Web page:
Contemporary theatre has a tendency to consider life’s big questions. Especially if a play has a political motive, theatre can seek to confront the state of our society and express something about it, to provoke thought and discussion. I have left theatres after watching experimental theatre just about ready to grab the next passerby and relay all of my thoughts on religion, current affairs or some other weighty topic… However, leaving the auditorium at the Oxford Playhouse this week, the big questions I wanted to ask were of a different nature – they were more personal.
“What do you do when you can’t bear it anymore?… How did your mum do it? When she couldn’t stand it anymore?” shouts Becky, a secondary school student in Matthew Dunster’s Mogadishu, a play by Vivienne Franzmann. Primarily a consequence of the trauma caused by her father’s suicide, Becky confesses in her rage that she self-harms when she can’t cope. Jason never responds to her question but it is evident that Jason expresses his inner struggle through violence, anger, lying, cheating, swearing, and generally being a very difficult student.
When Becky shouted those words, it got me thinking about how different people deal with pain and the things that we do to find comfort in times of distress. We spend our lives trying to find ways of coping – ways to communicate what we cannot express in words – and for Becky the only way to do this is through her body. She stands at the kitchen table laying out all of the sharp knives in the kitchen, rolling up her sleeves to display cuts from previous episodes of self-injury, and is only prevented from cutting in this instance by her mother, Amanda, who silently enters the room and cradles her daughter in her arms. They cannot stand it anymore.
This element of Mogadishu – its ability to connect memories and past tragedy to how we respond to our present lives – reminded me of a production that I recently worked on with Tower Theatre Company at the Bridewell Theatre. Crimes of the Heart is a play about three sisters (Babe, Meg and Lenny) who had a difficult childhood, and who have to deal with things they thought were in the past when Babe is charged with the attempted murder of her husband (a crime which she committed). It conveys what happens when life forces us to confront past traumas and the lengths that one will go to when trying to find ways to deal with them. Reminiscing on their childhood, Babe tells Lenny how Meg coped in the years following finding their mother after she had committed suicide – forcing herself to look at pictures of people with horrific diseases and crippled children whilst eating ice cream to convince herself that she was not a weak person and that she could “stand it”. She tries to become numb to these graphic images and consequently to the reality of life.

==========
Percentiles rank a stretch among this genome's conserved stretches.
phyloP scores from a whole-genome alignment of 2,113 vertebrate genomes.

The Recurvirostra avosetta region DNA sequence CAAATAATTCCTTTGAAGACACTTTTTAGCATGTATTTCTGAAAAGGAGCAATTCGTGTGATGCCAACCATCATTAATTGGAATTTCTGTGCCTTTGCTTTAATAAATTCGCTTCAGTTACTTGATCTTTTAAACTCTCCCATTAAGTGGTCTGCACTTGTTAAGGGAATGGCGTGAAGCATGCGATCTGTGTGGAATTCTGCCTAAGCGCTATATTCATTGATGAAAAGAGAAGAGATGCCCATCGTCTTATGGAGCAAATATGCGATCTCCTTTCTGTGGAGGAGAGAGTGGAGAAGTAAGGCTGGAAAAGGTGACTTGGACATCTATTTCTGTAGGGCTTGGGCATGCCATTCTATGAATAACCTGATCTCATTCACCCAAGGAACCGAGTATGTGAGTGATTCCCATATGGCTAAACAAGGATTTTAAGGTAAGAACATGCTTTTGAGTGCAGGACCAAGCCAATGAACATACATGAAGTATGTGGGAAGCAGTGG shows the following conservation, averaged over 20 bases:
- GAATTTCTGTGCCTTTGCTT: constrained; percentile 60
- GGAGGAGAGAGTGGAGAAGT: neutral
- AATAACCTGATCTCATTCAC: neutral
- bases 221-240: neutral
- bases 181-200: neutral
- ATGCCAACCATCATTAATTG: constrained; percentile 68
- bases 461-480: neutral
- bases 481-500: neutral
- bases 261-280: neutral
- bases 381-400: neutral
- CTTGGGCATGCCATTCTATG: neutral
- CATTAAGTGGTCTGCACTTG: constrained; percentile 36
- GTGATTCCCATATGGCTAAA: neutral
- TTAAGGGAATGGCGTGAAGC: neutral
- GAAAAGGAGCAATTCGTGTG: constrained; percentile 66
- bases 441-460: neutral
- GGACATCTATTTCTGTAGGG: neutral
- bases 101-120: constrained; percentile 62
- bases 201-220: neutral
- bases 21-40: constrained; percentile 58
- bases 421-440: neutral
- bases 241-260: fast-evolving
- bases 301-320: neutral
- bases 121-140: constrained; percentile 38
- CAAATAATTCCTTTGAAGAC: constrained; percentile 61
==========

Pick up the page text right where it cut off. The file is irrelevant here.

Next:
Theatre often connects with an audience on a personal level, much of it is modelled on real-life events after all, and it is the sign of a good director if a piece stirs the emotions. If I watch a play and see part of my own life in it, part of myself, the characters start to feel real and I feel part of the whole. Like listening to a piece of music which could have been written for me because the poetry of the lyrics feel concurrent with my life, when you begin to see truth in a performance it starts to feel like you are more than just a spectator – you grow with the play and partake in the experience with the characters. Mogadishu stares the audience in the eyes and forces us to question what motivates us to feel self-destructive – what do I do when I can’t bear it? This entails thinking about not only the individual, but the collective – why do people lie, self-harm, or commit suicide? What do we do when we can’t bear life anymore, and why do we do it?
Image credit: Alexander Knapp